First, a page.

Jerry Jones has a history of doing what he wants. And last week, when it came to the NFL’s new policy regarding player demonstrations during the national anthem, he broke with the league yet again.

The rule, announced in May, was controversial from the beginning. It banned players from kneeling, raising fists, or otherwise participating in on-field demonstrations during the anthem, but gave them the choice to remain in the locker room while the song played. The NFL Players’ Association, which negotiates its collective bargaining agreement with the league, objected to the rule—and they weren’t the only ones. Despite praising the policy days after it was announced, President Donald Trump declared earlier this month that it was “worse than the old one.” It was already subject to a legal challenge from players.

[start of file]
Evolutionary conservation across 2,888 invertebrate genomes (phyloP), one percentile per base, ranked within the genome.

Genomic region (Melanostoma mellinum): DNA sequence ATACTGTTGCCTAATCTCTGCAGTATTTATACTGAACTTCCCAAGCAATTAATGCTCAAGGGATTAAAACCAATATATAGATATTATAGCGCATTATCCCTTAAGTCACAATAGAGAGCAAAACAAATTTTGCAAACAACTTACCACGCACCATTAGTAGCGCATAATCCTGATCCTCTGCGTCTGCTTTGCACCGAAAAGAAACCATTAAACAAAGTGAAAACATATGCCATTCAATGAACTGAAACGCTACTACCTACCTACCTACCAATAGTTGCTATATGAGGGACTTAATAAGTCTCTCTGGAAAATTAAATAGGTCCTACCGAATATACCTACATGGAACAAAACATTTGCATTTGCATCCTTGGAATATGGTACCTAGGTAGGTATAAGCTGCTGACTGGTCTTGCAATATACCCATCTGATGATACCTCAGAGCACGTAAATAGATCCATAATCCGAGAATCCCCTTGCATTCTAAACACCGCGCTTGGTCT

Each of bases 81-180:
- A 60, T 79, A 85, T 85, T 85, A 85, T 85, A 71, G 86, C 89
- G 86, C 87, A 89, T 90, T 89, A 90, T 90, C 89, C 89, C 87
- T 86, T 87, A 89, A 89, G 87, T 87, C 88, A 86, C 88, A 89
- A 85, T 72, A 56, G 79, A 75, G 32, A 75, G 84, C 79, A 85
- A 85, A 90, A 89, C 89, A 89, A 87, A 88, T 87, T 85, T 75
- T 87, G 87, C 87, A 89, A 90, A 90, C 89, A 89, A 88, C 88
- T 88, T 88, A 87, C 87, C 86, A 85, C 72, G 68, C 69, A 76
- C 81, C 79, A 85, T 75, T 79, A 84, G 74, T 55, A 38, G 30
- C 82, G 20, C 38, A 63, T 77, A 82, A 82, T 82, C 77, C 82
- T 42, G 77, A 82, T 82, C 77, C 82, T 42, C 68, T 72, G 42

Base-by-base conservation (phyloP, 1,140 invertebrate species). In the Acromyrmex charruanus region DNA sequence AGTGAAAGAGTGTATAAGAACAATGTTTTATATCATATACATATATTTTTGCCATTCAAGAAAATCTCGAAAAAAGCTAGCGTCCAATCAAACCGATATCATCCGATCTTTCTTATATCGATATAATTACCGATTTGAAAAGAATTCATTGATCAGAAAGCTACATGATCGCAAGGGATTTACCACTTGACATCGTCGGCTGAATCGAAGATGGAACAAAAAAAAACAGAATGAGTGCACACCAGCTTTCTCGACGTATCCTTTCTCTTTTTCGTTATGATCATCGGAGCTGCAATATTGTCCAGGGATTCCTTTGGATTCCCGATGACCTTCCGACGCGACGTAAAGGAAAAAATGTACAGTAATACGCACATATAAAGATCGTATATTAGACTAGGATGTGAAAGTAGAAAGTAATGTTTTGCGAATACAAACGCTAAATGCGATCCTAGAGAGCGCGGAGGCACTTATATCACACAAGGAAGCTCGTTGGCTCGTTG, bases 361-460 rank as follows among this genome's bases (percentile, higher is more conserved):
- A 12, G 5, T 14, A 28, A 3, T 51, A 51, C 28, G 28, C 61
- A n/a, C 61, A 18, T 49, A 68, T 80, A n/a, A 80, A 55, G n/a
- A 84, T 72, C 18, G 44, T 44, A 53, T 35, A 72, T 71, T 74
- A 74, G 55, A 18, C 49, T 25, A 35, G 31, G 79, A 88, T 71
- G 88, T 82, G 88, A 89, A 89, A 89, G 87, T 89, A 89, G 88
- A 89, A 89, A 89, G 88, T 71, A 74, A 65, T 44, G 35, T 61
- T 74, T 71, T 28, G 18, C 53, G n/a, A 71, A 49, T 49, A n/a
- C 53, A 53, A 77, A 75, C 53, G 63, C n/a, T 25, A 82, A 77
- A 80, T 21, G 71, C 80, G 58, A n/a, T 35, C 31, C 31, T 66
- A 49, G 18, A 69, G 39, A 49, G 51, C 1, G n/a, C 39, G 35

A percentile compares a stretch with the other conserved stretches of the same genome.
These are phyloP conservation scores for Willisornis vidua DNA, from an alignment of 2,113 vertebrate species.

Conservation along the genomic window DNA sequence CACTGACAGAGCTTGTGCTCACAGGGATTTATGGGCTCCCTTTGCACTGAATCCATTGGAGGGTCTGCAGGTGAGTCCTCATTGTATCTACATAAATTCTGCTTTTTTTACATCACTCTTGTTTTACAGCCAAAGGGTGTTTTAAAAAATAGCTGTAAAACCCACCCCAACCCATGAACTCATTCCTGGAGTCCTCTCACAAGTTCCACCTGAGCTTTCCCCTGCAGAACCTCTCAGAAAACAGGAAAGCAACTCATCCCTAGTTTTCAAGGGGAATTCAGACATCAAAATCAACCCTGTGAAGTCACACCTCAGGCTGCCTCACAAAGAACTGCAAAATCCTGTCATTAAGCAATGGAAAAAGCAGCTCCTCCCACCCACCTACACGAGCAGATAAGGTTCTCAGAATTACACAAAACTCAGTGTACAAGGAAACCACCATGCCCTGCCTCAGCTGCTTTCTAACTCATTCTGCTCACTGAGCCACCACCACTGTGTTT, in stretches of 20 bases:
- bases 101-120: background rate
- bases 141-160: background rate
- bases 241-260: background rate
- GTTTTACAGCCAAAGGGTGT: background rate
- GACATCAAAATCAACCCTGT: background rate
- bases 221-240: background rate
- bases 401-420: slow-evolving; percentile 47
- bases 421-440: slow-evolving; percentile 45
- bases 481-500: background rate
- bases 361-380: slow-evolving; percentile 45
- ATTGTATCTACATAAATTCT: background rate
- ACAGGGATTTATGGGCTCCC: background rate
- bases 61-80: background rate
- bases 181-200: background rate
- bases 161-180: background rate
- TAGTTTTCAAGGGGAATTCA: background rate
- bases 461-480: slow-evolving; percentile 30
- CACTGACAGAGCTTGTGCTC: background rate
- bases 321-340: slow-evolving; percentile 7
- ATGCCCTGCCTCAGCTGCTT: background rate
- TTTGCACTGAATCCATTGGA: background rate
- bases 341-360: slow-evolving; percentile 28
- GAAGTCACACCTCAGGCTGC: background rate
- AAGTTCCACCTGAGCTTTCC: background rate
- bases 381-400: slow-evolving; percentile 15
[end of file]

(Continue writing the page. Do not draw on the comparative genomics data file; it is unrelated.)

Jones has been troubled by Trump’s tendency to press the issue for a while. Last week, he admitted that the president’s interest in the issue was “problematic” and that he “would like for it to go away.” And on Wednesday, he announced to reporters that he would be implementing his own policy regarding the anthem for Cowboys players. “As far as the Dallas Cowboys, you know where I stand, the team knows where I stand,” he told reporters on Wednesday. “Our policy is you stand during the anthem, toe on the line.” His son Stephen doubled down on that statement during a radio interview. When asked whether he believed players would comply with the team’s rule, he said, “If they want to be a Dallas Cowboy, yes.” In response, Trump tweeted his encouragement.

Football fans who are critical of players’ decisions to protest during the anthem often point to the players being at work while on the field. Forums and comment sections on stories about anthem demonstrations are full of people making the point that, if your boss tells you not to do something while you’re at work and you do it anyway, you’re subject to losing your job. But the same logic also extends to Jones. If you work at a McDonald’s, and you choose to engage in demonstrations while on the clock, your boss can fire you. But if you own a McDonald’s, and you refuse to follow corporate policies, you’re also subject to sanctions from the company.